Ayça Alemdaroglu, a lecturer at Stanford, explains how demonstrations over plans to bulldoze an Istanbul park turned into a broader indictment of the government's ruling party.
The upheaval in Turkey started nearly two weeks ago with peaceful demonstrations over the planned removal of Gezi Park, one of the last green spaces in Istanbul, to make way for a shopping mall.
A police crackdown on those demonstrations sparked a broader uprising against the government and its leader, Prime Minister Recep Tayyip Erdogan, who many believe has become increasingly authoritarian.
Erdogan, who was democratically elected and has been in power for a decade, has been defiant. Violence has injured thousands and led to at least three deaths, including of a police officer.
Ayça Alemdaroglu, a Stanford lecturer in the Thinking Matters Program, is currently in Turkey witnessing the clashes. Alemdaroglu is slated to teach a course in the Urban Studies Program next year that will take a comparative look at the cities and citizens of the Middle East, focusing on Cairo and Istanbul, and including popular protest in these cities.
In email correspondence, she responds to questions about the situation, specifically looking at the role the youth are playing.
Can we draw comparisons between the protests in Turkey to antigovernment demonstrations and citizens' uprisings elsewhere?
The Gezi Movement's main difference, at least when it began, was that it was very much "a right to the city" type of a movement. Protesters are concerned for trees, parks and public spaces and have reacted to the profit motive and neoliberal policies that inform the ruling party's urban planning and reconstruction. They want their right to participate in the planning of their city.
But similar to Tahrir Square in Egypt, the Occupy movement in the U.S. and the Indignados in Spain is that the Turkish uprising has no leader. It brings together people from all walks of life, with different political affiliations and agendas, people of different ethnic and religious backgrounds.
Protesters include students, professional associations, labor unions, small left-wing parties, anti-capitalist Islamists, Kurdish politicians, LGBT groups, the main opposition party, soccer fan groups and environmentalists, for example.
And, like Tahrir, the Occupy movement and the Indignados, Turkey's uprising is also youth driven. The large majority of people on the streets are young adults and students. Most of them do not have any history of political activism. The power of this movement, I believe, is its success in mobilizing tens of thousands of apolitical or cynical young people.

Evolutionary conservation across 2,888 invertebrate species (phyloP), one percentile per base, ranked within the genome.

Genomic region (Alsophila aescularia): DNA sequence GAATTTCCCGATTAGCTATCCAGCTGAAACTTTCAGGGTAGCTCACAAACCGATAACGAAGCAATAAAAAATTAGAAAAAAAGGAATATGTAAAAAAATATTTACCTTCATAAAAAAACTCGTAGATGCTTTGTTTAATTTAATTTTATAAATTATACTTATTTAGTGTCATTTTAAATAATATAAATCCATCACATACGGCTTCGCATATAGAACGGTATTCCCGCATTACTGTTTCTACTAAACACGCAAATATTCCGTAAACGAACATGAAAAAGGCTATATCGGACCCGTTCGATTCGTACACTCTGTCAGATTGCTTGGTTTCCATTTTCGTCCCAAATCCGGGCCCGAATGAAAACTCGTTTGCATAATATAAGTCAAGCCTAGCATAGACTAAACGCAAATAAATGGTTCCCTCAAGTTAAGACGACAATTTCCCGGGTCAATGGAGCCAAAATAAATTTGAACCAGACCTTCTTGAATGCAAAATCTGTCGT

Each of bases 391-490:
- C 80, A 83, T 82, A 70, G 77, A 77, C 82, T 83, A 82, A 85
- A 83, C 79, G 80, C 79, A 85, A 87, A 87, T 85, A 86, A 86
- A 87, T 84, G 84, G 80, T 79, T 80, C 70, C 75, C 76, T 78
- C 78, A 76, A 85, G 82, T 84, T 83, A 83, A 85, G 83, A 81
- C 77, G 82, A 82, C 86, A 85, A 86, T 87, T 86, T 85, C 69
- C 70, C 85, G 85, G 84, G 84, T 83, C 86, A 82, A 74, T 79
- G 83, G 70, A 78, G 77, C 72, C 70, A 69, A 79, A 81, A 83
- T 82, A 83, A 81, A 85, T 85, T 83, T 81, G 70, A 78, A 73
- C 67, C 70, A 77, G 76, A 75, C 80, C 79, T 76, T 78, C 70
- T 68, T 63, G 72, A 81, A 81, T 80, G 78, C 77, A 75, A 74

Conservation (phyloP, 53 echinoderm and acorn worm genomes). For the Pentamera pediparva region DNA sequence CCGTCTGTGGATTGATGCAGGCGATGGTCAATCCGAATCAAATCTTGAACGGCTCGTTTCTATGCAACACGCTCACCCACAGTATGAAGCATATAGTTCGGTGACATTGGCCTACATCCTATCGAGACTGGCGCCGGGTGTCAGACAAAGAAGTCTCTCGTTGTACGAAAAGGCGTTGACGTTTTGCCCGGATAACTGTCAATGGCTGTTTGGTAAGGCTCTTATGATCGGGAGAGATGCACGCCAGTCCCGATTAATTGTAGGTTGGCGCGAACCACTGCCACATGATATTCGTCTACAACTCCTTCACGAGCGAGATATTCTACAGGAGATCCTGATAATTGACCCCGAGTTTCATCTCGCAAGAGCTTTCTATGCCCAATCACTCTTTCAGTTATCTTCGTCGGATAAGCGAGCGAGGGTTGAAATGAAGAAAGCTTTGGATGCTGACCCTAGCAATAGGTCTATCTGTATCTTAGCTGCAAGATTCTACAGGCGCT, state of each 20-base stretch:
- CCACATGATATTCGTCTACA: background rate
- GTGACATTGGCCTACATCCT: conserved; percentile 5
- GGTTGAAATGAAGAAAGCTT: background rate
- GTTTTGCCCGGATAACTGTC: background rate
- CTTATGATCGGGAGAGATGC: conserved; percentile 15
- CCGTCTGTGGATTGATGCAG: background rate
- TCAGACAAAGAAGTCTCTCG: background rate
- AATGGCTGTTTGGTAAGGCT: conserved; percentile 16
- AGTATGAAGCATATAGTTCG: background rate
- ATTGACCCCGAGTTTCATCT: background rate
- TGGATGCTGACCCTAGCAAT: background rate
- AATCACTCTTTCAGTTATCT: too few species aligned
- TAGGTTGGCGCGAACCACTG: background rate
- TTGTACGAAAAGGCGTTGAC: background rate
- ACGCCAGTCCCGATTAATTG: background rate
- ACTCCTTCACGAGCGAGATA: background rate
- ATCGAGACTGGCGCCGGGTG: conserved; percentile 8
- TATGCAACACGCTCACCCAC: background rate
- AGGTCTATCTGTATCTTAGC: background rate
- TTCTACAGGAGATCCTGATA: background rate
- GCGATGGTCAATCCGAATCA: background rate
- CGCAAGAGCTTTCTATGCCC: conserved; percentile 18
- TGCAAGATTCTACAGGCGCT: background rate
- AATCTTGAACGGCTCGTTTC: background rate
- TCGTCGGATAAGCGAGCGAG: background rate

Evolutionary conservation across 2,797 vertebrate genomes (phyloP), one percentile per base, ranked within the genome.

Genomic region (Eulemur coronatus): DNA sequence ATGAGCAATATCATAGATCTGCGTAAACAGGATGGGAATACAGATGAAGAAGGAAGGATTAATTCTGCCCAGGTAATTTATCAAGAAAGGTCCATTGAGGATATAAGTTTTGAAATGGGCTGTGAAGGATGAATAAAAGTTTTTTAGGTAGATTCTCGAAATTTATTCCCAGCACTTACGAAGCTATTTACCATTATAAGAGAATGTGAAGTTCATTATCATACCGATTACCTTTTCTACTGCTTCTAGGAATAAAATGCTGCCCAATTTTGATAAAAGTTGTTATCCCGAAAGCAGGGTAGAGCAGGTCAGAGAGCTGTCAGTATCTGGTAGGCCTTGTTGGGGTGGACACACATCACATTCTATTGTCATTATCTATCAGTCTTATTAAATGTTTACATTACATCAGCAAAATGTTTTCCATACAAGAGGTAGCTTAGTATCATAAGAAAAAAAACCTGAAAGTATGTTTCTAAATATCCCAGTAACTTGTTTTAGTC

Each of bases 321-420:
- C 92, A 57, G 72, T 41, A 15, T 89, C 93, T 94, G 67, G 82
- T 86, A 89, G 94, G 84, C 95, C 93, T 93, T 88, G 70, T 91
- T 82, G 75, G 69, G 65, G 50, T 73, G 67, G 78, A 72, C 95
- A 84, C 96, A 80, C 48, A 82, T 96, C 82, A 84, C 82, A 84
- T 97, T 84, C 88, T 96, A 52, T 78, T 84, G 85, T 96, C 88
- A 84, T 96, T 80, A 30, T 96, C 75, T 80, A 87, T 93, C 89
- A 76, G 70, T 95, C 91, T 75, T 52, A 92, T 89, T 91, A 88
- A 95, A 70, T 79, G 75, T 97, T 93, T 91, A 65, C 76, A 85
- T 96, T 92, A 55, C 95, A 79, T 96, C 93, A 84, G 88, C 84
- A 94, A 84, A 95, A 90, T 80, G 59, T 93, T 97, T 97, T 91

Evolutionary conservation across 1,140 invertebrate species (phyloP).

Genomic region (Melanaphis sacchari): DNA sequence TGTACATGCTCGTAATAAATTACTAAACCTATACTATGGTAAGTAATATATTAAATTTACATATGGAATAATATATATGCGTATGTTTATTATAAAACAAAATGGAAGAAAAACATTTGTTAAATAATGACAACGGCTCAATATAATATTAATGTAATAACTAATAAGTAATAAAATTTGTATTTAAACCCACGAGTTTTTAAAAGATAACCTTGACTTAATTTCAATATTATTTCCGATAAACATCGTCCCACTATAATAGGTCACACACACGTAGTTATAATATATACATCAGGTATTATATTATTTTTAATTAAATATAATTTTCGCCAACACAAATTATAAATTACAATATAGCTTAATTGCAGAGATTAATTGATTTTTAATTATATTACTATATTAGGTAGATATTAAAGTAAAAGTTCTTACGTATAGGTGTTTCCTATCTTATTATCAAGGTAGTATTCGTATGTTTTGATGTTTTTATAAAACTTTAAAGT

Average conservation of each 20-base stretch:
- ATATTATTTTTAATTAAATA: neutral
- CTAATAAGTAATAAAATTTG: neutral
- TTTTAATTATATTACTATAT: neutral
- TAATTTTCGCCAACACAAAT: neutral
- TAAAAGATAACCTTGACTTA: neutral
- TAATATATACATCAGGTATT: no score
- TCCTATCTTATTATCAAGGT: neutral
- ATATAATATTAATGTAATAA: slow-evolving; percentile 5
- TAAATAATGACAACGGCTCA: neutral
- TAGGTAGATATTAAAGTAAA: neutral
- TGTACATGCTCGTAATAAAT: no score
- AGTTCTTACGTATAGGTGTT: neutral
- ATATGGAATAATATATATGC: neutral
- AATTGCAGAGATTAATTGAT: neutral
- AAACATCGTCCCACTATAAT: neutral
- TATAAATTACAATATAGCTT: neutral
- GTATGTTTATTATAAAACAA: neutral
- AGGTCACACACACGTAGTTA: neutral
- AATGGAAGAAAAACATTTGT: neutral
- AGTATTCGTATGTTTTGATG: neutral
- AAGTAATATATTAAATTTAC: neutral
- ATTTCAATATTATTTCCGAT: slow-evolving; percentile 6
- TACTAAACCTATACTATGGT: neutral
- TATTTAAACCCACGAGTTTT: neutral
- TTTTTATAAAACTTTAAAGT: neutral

Is social media, then, also having a similar impact?
Yes. Similar to the Arab Spring, the role of social media is undeniable in the uprising in Turkey. I would not go as far as to say this is a social media revolution, as some have redundantly argued about Tahrir. But clearly, protestors in Turkey would not have been able to organize and make themselves heard this well and be able to undo the silence of Turkish media channels and their pro-government broadcasting, if they did not have access to social media.
The pictures from Taksim Square, where many of the clashes have occurred in Istanbul, are also causing people to compare this to the Arab Spring, with the big caveat that this government was democratically elected. What are you hearing and seeing there?
Similar to the Arab Spring, we see an excessive use of force by the police against protestors, which ironically has contributed to the growth of the movement and expanded the protest from about trees to rights and people.
Therefore, finally, similar to Tahrir, in the midst of police force and the uncompromising attitude of Erdogan, protestors in Turkey are sounding like they want to put an end to the current government.
What are the risks to Erdogan?
It doesn't look like people will drop their demands anytime soon. The government may drive people out of Gezi Park by force and repress protests in major cities. Protests are taking place also in Ankara, Turkey's capital, and other cities. Having seen their power, numbers and solidarity, protesters, I believe, will come back in one way or another.
Erdogan's global image as a democratically elected popular leader of a Muslim majority country, an image very much embraced and promoted by the U.S., is also at risk. Eventually, this is going to undermine his credibility both within his party and outside.
What is it like on the ground now?
I am worried about relentless police aggression and more people getting injured. I am also worried and outraged about Erdogan's apparent lack of understanding of the protesters – who they are and their demands – and his effort to portray the protesters as marginal groups playing their part in a plot against his government.
But I am hopeful that people are making their voices heard about their dissatisfaction with the government's increasing violation of basic rights and autocratic rule. Pundits who follow the uprising in Turkey constantly ask if this will lead to a major change in the country. My response is that it already did.
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